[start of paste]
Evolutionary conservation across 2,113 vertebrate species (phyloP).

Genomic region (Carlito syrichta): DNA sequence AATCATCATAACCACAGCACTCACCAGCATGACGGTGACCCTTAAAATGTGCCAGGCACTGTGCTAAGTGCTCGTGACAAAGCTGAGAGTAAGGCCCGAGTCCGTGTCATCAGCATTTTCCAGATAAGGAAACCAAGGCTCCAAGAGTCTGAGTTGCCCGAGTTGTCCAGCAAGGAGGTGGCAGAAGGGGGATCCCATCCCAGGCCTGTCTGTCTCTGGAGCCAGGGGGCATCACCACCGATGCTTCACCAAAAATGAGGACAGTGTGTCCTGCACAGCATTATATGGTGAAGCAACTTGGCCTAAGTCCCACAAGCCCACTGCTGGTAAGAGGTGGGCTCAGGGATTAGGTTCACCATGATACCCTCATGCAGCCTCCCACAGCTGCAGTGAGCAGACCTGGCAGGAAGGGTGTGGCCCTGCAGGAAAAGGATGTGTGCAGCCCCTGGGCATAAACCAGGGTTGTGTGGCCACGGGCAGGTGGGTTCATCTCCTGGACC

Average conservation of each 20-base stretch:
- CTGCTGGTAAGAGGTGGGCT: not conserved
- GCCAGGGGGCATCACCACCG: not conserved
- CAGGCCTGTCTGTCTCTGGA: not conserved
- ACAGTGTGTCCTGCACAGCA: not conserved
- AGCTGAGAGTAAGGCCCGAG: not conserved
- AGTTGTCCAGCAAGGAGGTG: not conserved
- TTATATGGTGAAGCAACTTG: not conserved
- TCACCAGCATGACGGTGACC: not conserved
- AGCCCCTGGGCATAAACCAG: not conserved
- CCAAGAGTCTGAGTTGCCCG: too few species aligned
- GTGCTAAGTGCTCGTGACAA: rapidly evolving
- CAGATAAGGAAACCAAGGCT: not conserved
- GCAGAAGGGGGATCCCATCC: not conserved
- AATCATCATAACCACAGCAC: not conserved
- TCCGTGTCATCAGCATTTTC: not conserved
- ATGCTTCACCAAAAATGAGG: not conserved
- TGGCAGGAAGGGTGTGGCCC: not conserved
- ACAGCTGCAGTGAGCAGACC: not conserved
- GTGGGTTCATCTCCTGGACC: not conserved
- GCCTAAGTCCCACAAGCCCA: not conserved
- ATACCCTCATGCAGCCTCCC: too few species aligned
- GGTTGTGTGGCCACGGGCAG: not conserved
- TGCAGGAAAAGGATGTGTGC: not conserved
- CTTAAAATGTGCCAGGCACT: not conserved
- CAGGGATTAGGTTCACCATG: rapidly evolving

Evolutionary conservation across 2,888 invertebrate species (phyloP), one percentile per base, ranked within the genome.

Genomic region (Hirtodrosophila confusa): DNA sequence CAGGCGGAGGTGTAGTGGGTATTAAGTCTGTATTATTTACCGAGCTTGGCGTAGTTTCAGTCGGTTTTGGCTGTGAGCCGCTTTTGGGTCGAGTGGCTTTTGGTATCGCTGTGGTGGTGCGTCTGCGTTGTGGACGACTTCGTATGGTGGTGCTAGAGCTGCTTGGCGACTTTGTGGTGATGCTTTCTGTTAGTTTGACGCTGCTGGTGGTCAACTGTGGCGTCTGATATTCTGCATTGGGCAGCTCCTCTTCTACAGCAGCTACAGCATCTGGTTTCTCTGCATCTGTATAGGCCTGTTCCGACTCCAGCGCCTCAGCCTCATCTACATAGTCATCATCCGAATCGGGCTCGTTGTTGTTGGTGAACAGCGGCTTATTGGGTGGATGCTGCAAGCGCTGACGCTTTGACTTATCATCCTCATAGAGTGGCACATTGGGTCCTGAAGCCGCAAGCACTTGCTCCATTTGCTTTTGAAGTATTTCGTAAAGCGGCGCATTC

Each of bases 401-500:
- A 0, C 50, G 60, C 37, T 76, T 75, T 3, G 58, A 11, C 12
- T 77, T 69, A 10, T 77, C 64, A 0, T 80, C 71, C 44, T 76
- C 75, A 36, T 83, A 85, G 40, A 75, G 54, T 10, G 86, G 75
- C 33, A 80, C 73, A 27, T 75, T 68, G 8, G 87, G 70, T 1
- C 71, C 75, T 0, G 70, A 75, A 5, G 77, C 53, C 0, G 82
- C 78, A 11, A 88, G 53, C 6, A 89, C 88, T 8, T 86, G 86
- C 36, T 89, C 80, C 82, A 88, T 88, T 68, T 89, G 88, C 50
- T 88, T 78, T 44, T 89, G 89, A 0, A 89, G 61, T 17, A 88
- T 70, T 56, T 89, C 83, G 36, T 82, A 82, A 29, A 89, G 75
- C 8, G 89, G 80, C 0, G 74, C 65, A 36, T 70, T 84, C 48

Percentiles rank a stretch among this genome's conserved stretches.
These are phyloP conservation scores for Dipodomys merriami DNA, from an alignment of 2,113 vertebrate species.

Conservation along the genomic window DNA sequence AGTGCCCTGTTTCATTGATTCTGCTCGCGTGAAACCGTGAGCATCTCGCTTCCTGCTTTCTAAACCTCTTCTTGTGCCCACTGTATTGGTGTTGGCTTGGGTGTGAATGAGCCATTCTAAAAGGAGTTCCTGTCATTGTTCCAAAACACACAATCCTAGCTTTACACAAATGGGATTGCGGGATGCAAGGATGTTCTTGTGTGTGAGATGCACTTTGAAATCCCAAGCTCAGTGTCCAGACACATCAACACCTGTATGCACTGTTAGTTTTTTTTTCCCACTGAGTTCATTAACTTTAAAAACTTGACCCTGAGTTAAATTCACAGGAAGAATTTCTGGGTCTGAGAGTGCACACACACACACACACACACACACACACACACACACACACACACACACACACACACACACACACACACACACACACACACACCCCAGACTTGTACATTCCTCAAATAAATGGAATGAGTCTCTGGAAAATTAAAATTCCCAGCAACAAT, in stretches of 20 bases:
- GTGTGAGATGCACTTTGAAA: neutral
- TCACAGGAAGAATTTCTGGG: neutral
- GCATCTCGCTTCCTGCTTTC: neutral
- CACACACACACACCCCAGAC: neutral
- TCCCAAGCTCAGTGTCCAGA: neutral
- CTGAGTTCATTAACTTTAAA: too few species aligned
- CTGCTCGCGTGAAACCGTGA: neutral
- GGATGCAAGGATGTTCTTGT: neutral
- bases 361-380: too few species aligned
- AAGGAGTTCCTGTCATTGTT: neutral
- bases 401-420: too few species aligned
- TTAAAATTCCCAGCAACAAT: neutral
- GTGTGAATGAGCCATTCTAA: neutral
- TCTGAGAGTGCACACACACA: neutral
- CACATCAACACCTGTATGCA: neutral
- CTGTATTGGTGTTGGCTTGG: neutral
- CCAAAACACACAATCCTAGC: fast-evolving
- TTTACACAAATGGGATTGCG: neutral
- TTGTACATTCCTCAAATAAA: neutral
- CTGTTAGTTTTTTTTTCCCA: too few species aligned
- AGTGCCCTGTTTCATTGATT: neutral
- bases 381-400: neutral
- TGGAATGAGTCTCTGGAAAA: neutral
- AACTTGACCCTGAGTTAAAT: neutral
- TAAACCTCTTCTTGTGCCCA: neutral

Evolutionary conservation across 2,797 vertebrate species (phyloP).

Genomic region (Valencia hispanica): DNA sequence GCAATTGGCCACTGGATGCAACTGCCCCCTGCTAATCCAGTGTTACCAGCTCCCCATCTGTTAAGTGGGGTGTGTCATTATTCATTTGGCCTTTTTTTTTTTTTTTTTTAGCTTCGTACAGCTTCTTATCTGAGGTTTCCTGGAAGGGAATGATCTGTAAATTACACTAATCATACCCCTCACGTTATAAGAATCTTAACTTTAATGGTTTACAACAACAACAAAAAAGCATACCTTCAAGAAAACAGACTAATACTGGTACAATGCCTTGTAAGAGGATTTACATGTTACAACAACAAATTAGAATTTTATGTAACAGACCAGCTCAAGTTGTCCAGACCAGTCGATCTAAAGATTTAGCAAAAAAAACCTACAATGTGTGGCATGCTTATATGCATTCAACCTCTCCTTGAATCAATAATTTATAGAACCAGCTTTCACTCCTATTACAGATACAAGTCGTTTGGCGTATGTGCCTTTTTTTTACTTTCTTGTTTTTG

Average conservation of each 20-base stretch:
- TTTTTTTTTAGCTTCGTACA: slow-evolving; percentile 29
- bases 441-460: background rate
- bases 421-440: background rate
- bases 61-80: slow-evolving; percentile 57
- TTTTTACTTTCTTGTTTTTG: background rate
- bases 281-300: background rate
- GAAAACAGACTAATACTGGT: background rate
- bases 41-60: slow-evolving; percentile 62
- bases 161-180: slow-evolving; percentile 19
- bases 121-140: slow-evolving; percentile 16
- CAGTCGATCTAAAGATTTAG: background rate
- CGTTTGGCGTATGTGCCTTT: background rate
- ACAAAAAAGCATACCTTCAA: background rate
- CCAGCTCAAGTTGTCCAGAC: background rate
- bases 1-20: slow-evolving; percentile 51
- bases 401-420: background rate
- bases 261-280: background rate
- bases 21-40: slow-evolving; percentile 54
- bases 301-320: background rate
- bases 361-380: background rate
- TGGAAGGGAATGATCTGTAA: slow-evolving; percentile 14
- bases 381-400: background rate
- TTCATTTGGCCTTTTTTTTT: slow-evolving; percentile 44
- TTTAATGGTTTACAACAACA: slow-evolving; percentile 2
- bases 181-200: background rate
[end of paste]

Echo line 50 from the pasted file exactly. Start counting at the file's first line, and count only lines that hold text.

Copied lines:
- CTGAGTTCATTAACTTTAAA: too few species aligned